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The phrase "one of Jehovah's Witnesses"


Guest Indiana
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Guest Indiana

I read this question at another site, it is interesting to me since as far as I know in Spanish we don't use that phrase: 

 

JWs don't say, "I am a Jehovah's Witness."

Instead, they say, "I am one of Jehovah's Witnesses."

What does the second way of saying it convey that the first does not?

In other words, why does the organization prefer the second formulation?

This isn't a teaser.

I really don't know the answer.

 

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The first one sounds just like a label, the  second sounds like the person is living the faith.

As Suzy says "A Jehovah's Witness" is grammatically wrong in English. And as Melinda points out it is a label. We are witnesses for Jehovah, we are HIS witnesses, plural. If we are talking about one person (singular) then he/she is either one of (all the other) Jehovah's Witnesses or "a witness for Jehovah". In some other languages it is grammatically wrong as well. For example how would you say in Spanish if someone asked in court whose witness are you. Would you say I am "John's witness", or "

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Either spanish or english doesn't make much of a difference, i might be wrong tho.

Perhaps when saying i am one of the JW insinuates you are one of many others JWs but when you say i am a JW doesnt imply the above.

But at the end of the day doesnt really matter which one is used!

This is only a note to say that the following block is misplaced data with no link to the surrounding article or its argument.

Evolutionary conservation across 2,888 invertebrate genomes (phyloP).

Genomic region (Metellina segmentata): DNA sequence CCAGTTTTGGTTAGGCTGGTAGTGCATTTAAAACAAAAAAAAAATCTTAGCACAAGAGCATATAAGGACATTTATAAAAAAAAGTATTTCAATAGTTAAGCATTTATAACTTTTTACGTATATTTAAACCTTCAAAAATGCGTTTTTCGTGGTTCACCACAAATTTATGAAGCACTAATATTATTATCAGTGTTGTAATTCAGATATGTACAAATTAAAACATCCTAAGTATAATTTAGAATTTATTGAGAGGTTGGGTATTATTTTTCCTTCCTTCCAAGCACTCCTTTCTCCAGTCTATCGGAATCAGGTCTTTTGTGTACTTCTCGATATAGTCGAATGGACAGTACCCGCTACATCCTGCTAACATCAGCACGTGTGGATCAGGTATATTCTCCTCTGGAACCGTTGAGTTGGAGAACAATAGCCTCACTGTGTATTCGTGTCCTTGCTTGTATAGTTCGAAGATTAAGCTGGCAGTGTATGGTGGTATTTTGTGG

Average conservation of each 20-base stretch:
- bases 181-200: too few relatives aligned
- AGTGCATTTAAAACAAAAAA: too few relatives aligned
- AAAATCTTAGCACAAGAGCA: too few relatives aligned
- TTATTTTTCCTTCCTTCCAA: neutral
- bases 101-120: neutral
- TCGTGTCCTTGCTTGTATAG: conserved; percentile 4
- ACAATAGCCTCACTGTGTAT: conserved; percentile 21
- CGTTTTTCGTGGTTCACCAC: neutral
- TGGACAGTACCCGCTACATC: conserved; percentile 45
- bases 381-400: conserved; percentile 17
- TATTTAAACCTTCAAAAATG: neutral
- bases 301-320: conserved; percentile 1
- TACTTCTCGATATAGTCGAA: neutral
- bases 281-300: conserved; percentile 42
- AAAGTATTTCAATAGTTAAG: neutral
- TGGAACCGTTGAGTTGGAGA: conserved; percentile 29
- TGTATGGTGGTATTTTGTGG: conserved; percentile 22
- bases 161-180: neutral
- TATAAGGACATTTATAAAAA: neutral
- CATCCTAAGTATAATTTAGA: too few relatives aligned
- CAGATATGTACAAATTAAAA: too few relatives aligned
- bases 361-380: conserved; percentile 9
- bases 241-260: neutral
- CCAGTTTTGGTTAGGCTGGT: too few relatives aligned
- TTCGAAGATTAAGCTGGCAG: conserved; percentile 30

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@Jay Iza If English is not your first language then it may sound strange.  What is more strange is putting the indefinite article, "a" before a personal name.  As in "a Jay's witness".  As I type this, my computer is correcting the phrase by striking out the a.  I guess the only reason it doesn't when I type "a Jehovah's Witness" is because the term is recognised as a label now.  

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As Suzy says "A Jehovah's Witness" is grammatically wrong in English. And as Melinda points out it is a label. We are witnesses for Jehovah, we are HIS witnesses, plural. If we are talking about one person (singular) then he/she is either one of (all the other) Jehovah's Witnesses or "a witness for Jehovah". In some other languages it is grammatically wrong as well. For example how would you say in Spanish if someone asked in court whose witness are you. Would you say I am "John's witness", or "one of John's witnesses" (if there is more than one witness for John). Or would not say I am "a John's witness"?

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On 3/2/2019 at 8:47 PM, Jay Iza said:

Either spanish or english doesn't make much of a difference, i might be wrong tho.

Perhaps when saying i am one of the JW insinuates you are one of many others JWs but when you say i am a JW doesnt imply the above.

But at the end of the day doesnt really matter which one is used! 

Soy uno de los testigos de Jehová. It sounds weirder if you say it like this Soy testigo de Jehová.

But as long as you make it known as you are a witness, it should be bueno 😁

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Neither have I ever heard anyone say "I am one of the Witnesses of Jehovah".  It may not be grammatically wrong but it doesn't fit our speech patterns.  Non-Witnesses will ask us, "Are you a Jehovah's Witness?" because they use the term as a label, but most native English speakers will introduce/describe themselves as one of Jehovah's Witnesses.  Note, not "one of the Jehovah's Witnesses".  There's more to language than grammar, as I said in an earlier post.  There are patterns of speech and word order (syntax) that are picked up over time through conversation with native speakers and are more important than literal translations from whatever you are accustomed to saying in your own language.  

However, I will practice saying "soy un testigo de Jehova" for my next visit to South America.  So, thank you, Jay.

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